Blood tests. Elevated levels of specific cardiac enzymes known as troponins may be indicative of muscle damage from a heart attack.

Imaging. The size, detailed anatomy, and condition of the heart are visualized using techniques such as chest X-ray, computed tomography (CT) scan, and cardiac magnetic resonance imaging (MRI). An echocardiogram also produces an image of the heart by recording and processing sound waves that bounce back from the heart.

Stress test. Following a heart attack, this test evaluates the heart rate and rhythm under stress either in the form of exercise (treadmill or stationary bicycle) or induced with medication.

Angiography. This procedure uses X-ray imaging to visualize the flow of a contrast dye that is injected into the arteries, and detects blockages.

Treatment

The following lifestyle and medical interventions are used to treat a heart attack:

Lifestyle changes. Individuals who suffer a heart attack can improve their cardiovascular health and prevent future heart attacks by exercising regularly; maintaining a healthy weight; and sticking to a nutritious diet of foods that are rich in fruits and vegetables, but low in cholesterol, fat, and salt. Avoiding tobacco and limiting stress also helps maintain healthy arteries.

Medication. Aspirin and drugs like it minimize damage to the heart by preventing clot formation. Similarly, thrombolytic drugs dissolve existing clots, while blood thinners make the blood less sticky, hence less likely to clot. Beta blockers and angiotensin-converting enzyme (ACE) inhibitors reduce burden on the heart by lowering blood pressure. Excessive chest pain is treated with pain relievers and nitroglycerine. Statin drugs that lower cholesterol can also enhance outcomes following a heart attack.

Surgery. Surgical procedures that treat the cause of a heart attack include angioplasty and coronary bypass surgery. During an angioplasty, an existing plaque is compressed outward by inflating a balloon at the site. Then, a mesh tube (stent) is installed to prevent future plaque buildup at that site. Coronary artery bypass grafting restores blood flow to the heart by redirecting an existing upstream vein passed the blocked site.

Prevention

Individuals with a high risk of having a heart attack may be advised to take aspirin and other blood-thinning medications. Blood pressure and cholesterol lowering drugs may also be prescribed to help prevent plaque formation. At-home measures for maintaining healthy cardiovascular health include regular exercise, a healthy body weight, and a diet low in cholesterol, fat and salt. At-risk individuals should also avoid smoking, limit alcohol, and eliminate high-stress activities.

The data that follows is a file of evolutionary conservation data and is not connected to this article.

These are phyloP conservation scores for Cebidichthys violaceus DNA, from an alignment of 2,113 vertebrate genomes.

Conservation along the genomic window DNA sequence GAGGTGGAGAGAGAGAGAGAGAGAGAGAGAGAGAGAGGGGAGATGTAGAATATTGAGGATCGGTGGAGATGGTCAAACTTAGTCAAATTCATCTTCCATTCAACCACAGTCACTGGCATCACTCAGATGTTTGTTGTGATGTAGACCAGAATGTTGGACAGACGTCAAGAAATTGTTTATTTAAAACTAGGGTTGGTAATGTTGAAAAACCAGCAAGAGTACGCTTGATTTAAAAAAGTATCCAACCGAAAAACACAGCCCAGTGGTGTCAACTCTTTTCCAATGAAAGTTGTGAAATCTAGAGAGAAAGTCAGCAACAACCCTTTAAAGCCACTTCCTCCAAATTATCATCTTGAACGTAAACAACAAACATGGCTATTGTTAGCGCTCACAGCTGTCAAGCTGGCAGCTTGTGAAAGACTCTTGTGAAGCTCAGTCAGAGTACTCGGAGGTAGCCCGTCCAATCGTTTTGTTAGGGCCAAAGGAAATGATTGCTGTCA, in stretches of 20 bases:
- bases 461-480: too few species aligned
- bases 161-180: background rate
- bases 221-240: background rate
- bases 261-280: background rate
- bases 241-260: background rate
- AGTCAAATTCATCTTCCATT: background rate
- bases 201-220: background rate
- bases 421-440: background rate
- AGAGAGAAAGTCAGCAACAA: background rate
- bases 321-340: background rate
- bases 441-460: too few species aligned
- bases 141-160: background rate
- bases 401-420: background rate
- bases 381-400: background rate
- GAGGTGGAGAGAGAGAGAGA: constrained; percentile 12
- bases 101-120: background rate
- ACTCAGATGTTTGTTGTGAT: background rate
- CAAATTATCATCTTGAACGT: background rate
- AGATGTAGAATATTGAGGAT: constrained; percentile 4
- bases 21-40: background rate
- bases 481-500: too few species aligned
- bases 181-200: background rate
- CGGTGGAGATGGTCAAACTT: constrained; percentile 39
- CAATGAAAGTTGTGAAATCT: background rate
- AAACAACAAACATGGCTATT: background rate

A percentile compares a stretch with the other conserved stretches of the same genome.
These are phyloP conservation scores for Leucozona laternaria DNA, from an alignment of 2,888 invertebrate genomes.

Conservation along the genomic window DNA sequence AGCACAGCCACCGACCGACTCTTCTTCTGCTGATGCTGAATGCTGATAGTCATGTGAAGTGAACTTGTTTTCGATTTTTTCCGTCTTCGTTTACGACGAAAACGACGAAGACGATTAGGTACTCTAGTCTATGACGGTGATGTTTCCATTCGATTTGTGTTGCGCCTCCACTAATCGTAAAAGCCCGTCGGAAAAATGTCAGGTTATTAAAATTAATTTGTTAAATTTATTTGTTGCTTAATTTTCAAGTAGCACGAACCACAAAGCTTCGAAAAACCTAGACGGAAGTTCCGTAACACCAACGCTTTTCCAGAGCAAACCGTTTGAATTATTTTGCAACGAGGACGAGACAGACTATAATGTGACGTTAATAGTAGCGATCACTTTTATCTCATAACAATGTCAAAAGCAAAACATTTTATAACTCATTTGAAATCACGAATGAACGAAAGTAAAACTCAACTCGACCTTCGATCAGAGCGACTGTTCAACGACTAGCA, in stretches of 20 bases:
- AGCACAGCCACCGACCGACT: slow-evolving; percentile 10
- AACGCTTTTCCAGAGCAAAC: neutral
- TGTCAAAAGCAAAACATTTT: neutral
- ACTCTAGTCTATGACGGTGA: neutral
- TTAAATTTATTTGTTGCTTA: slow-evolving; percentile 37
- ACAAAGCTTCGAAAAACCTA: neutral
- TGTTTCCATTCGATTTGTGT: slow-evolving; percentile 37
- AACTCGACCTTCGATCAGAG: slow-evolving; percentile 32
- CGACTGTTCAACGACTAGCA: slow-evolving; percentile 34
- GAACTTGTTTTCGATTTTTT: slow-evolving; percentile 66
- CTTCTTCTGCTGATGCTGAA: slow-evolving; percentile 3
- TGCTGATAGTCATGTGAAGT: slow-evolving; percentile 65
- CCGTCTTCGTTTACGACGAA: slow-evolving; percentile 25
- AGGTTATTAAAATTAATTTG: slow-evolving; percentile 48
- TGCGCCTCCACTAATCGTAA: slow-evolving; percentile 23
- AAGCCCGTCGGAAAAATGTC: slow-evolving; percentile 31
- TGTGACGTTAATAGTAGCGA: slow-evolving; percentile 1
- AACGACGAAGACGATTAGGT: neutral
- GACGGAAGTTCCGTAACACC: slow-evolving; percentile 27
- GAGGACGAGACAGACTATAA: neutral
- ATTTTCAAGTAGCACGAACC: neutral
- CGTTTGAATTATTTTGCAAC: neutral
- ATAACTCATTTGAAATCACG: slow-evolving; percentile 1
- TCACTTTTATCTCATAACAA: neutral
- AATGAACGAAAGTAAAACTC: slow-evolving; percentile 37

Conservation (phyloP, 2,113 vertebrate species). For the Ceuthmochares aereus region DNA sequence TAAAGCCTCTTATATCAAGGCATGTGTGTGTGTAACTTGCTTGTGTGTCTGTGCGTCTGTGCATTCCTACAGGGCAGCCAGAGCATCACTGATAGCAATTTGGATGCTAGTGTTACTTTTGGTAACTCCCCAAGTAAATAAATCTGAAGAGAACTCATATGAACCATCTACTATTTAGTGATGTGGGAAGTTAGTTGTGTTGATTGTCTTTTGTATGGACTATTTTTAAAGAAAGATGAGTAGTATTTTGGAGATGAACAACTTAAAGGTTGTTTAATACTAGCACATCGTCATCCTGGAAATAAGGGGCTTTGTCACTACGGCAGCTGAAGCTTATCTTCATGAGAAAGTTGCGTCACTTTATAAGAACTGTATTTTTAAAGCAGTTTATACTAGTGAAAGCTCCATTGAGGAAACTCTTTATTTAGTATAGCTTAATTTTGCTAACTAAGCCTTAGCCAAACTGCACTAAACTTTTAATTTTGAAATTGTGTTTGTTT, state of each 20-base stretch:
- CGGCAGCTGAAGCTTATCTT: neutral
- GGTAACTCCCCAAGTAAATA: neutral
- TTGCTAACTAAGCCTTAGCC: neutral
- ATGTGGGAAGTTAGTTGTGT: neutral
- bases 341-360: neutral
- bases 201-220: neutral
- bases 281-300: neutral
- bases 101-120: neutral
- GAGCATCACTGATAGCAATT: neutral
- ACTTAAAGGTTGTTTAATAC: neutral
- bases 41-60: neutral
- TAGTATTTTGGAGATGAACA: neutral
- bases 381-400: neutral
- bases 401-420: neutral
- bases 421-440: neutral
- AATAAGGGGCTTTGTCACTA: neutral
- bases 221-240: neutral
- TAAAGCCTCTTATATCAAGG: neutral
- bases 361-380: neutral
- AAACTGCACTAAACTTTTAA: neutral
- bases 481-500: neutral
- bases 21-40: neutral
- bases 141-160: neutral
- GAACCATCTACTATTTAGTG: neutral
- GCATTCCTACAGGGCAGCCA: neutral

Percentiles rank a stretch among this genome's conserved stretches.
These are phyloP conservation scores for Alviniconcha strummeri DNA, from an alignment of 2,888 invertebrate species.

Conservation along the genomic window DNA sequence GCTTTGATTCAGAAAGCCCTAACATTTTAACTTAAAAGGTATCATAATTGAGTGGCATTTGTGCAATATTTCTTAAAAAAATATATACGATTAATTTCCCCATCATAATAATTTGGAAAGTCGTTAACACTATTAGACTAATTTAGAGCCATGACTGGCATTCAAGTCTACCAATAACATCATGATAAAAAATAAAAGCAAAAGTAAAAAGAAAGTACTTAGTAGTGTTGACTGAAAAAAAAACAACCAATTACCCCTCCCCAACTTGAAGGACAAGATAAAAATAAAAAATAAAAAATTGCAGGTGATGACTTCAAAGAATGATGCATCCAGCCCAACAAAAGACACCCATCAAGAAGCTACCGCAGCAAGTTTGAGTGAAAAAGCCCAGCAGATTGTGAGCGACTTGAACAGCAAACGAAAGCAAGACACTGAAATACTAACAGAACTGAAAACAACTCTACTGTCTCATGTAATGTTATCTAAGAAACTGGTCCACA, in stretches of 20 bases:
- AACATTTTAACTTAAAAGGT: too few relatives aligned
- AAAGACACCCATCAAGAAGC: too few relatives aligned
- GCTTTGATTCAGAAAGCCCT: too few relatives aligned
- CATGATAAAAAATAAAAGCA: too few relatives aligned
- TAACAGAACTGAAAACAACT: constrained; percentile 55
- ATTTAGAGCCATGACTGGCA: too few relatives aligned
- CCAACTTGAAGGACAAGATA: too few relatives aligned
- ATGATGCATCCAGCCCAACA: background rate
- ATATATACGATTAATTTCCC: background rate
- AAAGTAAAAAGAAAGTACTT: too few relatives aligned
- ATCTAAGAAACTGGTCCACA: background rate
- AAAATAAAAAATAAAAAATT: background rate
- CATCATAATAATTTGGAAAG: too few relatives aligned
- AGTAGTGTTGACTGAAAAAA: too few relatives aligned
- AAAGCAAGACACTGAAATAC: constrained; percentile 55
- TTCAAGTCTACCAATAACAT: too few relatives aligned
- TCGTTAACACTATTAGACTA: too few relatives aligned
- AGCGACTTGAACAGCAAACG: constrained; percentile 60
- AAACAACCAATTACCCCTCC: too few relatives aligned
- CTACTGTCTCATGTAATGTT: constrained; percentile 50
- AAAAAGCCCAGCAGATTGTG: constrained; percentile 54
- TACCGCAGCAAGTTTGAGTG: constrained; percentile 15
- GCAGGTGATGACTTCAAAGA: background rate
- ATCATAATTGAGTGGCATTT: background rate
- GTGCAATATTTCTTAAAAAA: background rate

Sources

• “About Heart Attacks”. American Heart Association. Jun 2014. Retrieved Jun 24, 2014. http://www.heart.org/HEARTORG/Conditions/HeartAttack/AboutHeartAttacks/About-Heart-Attacks_UCM_002038_Article.jsp.
• “Heart attack “. Mayo Clinic. Mayo Foundation for Medical Education and Research. May 2014. Retrieved Jun 24, 2014. http://www.mayoclinic.org/diseases-conditions/heart-attack/basics/definition/con-20019520.
• “What is a Heart Attack”. National Heart, Lung, and Blood Institute. NIH. Dec 2013. Retrieved Jun 24, 2014 https://www.nhlbi.nih.gov/health/health-topics/topics/heartattack/diagnosis.html.
• “Heart Disease Facts”. Cent ers for Disease Control. Feb 2014. Retrieved Jun 24, 2014. http://www.nlm.nih.gov/medlineplus/ency/article/007089.htm.
• Heidt, T, Sager, H.B., Courties, G., Dutta, P., Iwamoto, Y., Zaltsman, A., von Zur Muhlen, C., Bode, C., Fricchione, G.L., Denninger, J., Lin, C.P., Vinegoni, C., Libby, P., Swirski, F.K., Weissleder, R., Nahrendorf, M. “Chronic variable stress activates hematopoietic stem cells.” Nat Med. Published online 22 June 2014.

Life Stories

Yes, the author of this website does understand a little about cancer because I had Hodgkins Lymphoma in 2001, called Hodgkin’s Disease back then. I’ve been nearly twenty years clear of it, long enough to be confident that it will not return. There are around 250 known cancers and the odds of an individual contracting this disease in their lifetime is as little as 50/50.

It’s a cruel affliction and having had it once you are more susceptible to it again and other diseases in the wake of a weakened immune system . Ever experience is a very real tragedy and I believe the road to recovery starts will a strong mind and the will to live.

Here’s my story and some others sharing their experiences.


Read my story & others